Others, such as the government, for example, can create a favorable environment for business. For example, the government cut the corporate profit tax. Or, the government provides incentives for environmentally friendly businesses.
However, microenvironments can also present challenges to businesses. For example, customers reduce their spending. Or their tastes change, and they prefer new products.
In other cases, suppliers may increase the selling prices for their inputs to make more profit. Or, they run into logistical problems, making them late for deliveries.
Meanwhile, government policies can also harm businesses. For example, the government raises taxes or issues new regulations regarding a higher minimum wage.
The examples above illustrate how the micro environment can significantly impact a business. Its changes can expose both opportunities and threats.
Thus, companies must identify every opportunity and threat to achieve long-term goals. A successful company can optimize its internal strengths to exploit every opportunity and reduce external threats to internal weaknesses.
Factors in the microenvironment
As I explained, when we talk about the macro environment, we are talking about the environment around a company shaped by the relationships between companies and their external stakeholders, such as suppliers, customers, and competitors.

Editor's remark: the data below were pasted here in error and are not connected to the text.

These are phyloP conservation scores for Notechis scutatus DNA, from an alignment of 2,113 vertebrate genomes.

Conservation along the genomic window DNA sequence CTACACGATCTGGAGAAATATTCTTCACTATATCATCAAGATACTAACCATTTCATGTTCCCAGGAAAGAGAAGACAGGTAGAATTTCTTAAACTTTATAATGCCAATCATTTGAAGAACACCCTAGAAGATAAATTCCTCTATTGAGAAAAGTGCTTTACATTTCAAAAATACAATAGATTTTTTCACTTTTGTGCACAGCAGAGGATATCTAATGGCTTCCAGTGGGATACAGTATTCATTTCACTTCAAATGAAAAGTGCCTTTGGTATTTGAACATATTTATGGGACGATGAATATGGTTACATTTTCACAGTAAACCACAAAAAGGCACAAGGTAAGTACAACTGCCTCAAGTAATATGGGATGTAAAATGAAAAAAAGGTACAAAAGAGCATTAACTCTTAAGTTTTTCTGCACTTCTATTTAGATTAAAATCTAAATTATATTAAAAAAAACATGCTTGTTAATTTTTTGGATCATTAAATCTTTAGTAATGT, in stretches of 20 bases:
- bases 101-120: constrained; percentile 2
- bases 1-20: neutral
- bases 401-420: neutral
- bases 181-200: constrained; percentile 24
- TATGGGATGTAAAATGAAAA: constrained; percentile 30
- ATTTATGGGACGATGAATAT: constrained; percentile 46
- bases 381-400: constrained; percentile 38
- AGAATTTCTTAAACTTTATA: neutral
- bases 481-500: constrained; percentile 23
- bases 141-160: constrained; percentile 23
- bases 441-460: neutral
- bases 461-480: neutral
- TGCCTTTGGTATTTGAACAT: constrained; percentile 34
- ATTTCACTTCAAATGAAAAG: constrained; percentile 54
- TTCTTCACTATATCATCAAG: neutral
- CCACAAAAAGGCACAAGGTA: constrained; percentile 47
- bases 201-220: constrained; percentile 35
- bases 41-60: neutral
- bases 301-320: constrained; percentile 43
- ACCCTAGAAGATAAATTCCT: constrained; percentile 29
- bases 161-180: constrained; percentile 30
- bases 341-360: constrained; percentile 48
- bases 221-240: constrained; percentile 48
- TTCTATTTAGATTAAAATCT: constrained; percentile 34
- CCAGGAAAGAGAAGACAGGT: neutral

Customers are primary stakeholders besides suppliers. If suppliers provide inputs, then customers give the company with money. They’re pouring money into the company by buying products.
So, companies can make more money when customers are loyal and continue to buy products. Loyalty does not only impact income. But, it also affects costs, for example, by lowering promotion costs because loyal customers are willing to promote products to their relatives.
Businesses generally carry out activities to deliver value to customers and satisfy them. Thus, they remain loyal, and the money continues to flow to the company by creating a strong relationship with them.
Suppliers influence the company in delivering value to customers. They provide essential inputs such as raw materials, spare parts, equipment, and machinery. What they provide affects operations and product quality and price.
In addition, their reliability in delivering inputs affects production schedules. Suppliers may also provide discounts to encourage the company to place regular orders. Or they provide credit relief.